(Originally appearing in The Second Road)
Many pagans and mystics work with the four elements in their rituals. They are called upon to aid spells, along with totems, deities, angels and spirits of the quarters. On the altar are symbols of each element, perhaps a stone for earth, a candle for fire, incense for air and a chalice for water. Each symbol is a “home” for the elemental, the element’s physical presence in the circle.
We work closely with these beings, making a home for them in ritual, but not often inviting them into our home. To balance and blend our lives with these four powers and the aspects they rule over, we should make an effort to include them into our home.
My family has recently invited the element of water to be more present in our home, by creating a water fountain. We invite the water spirits to join us on a daily basis. As the fountain runs we invite the powers of emotion, love, peace and healing into our lives. The sound of it is so soothing and really promotes a sense of wellness and serenity. They have gained a popularity in commercial stores, where you can buy them. Or you can make them yourself. Making a fountain isn’t as hard as it looks.
Start with the proper vessel. It must be waterproof, obviously. It must also be deep enough to house the small pump that will go inside. It can be a deep dish, bowl, jar or a really wide mouthed vase. The opening must have enough room to set your landscape and let the water flow. I’ve had some luck at various home goods stores, but have to admit finding a container you like is the most difficult step to the process. I have a friend who’s a potter, and perhaps I’ll be hitting her up soon to make a vessel for me. I found some nice planting pots that I’ve liked, but they have holes in the bottom. If you find one you really like, you can always feel free to seal the hole with plaster of paris or an epoxy of some sort. Consult your local hardware store.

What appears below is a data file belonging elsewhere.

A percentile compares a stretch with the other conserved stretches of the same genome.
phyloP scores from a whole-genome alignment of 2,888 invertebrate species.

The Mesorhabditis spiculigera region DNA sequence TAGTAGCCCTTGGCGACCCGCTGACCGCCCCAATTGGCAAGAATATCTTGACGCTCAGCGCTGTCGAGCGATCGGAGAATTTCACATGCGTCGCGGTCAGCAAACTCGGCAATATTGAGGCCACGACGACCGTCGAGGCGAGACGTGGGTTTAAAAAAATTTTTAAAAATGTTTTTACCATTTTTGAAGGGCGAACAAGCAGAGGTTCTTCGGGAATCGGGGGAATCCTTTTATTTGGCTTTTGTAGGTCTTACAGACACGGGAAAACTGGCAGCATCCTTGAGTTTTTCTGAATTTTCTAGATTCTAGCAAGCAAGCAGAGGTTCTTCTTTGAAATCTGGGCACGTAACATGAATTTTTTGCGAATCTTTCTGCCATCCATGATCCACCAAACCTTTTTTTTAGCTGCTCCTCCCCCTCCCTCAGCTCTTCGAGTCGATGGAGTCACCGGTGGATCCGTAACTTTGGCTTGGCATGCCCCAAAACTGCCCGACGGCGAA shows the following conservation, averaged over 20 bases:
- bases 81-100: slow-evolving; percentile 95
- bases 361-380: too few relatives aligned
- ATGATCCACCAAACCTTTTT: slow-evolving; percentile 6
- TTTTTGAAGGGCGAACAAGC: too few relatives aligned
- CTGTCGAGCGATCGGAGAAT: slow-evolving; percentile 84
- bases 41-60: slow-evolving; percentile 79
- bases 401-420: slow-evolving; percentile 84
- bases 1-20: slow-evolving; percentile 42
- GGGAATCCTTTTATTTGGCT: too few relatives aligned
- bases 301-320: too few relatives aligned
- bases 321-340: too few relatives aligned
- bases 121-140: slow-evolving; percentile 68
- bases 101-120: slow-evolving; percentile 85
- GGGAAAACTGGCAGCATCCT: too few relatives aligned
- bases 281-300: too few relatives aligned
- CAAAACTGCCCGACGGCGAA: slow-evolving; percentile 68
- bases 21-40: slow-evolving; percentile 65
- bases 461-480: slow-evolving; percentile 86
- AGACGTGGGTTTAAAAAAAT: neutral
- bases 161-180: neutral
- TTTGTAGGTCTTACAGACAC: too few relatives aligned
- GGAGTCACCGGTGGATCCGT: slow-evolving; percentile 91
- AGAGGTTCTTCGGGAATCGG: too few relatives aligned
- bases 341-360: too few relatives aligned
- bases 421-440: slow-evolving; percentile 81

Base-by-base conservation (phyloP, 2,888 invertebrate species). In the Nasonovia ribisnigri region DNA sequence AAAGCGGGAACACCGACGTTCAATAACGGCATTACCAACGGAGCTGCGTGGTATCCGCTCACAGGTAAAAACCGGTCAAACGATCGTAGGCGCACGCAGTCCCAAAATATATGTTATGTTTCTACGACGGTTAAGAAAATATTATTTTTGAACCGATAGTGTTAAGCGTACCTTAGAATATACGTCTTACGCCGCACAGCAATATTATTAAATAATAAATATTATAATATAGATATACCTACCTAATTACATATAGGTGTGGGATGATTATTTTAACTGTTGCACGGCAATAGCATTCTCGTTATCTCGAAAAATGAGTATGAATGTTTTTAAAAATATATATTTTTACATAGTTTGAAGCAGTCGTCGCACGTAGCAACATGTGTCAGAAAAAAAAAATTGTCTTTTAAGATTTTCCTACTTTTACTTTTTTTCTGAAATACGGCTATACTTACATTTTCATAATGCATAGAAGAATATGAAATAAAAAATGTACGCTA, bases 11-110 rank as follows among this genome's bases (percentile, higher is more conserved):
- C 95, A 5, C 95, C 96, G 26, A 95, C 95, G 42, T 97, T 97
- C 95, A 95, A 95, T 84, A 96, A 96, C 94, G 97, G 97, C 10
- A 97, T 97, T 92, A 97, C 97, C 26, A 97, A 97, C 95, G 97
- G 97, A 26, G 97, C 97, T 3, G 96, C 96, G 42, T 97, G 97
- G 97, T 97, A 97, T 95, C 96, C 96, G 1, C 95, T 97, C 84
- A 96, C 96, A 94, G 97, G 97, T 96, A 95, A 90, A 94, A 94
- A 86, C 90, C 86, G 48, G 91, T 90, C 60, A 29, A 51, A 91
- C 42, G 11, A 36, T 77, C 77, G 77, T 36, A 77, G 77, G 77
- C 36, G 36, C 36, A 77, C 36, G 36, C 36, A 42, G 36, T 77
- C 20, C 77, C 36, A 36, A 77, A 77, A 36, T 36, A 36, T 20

Once you have the vessel, the next step is the pump. I use a small aquarium pump. People have had problems finding the right size pump, since smaller is better. I use the Aquarium Systems MN404. You can get them at a good pet-supply shop. Be careful of items that just pump air into the aquarium. You need a water pump.
Place the pump at the bottom of the container. If it has settings, choose the lowest one. Rest the power cord out the side that will be the back of the fountain. Make sure it works, because you will be very upset if you finish and your pump is defective. The pump will usually have a place for the tube to come out. If it didn’t come with one, or it’s very short, you can obtain plastic tubing from a hardware store. Bring the pump so you know it fits. I’ve cut a v-shaped notch from the other end of the plastic tube, to keep the water from splashing to much on the surface.
Next is the fun part. Have some stones gathered to put in the fountain. They can be polished or rough crystals, river stones, beach stones or ones you’ve found in your back yard. It doesn’t matter. Stay away from rust colored stones that have iron oxide in them. You don’t want stones with a high iron content. They will color the water a rusty brown. But other than that, anything goes. Fill the bowl halfway with stones, to set the pump in place. Begin to curve the tube up so it will be sticking out of the surface and can be arranged to splash water through the rocks. Keep filling with the stones. I’ve used crystals at the top of mine, along with some shards of slate, to give the water a nice surface to roll off of. Place your special stones on top, the ones you will be seeing everyday. New crystals can be purified by placing them into the fountain. You can have the tube come up and over one of the stones, or sticking out enough to shoot up and cause some bubbling. If the water is too forceful, place a stone in front of the water jet to break it up, or cut a wider V notch in the tube to cut down the water pressure.
For the last touch I added some other life to the fountain. I took cuttings from my ivy plant and let them grow in the fountain. They are doing quite well. I imagine this technique works for any house plant that you can take cuttings from. You just have to remember to add a few drops of liquid fertilizer every few months. The plants are optional, but I think they are a nice addition to both the fountain and the home. And remember to add water to the fountain once a week, because it will evaporate quickly.
Have a little welcoming ceremony for your water spirits, nymphs and sprites and plug in the fountain. Enjoy its soothing sounds as your elementals enjoy their new home.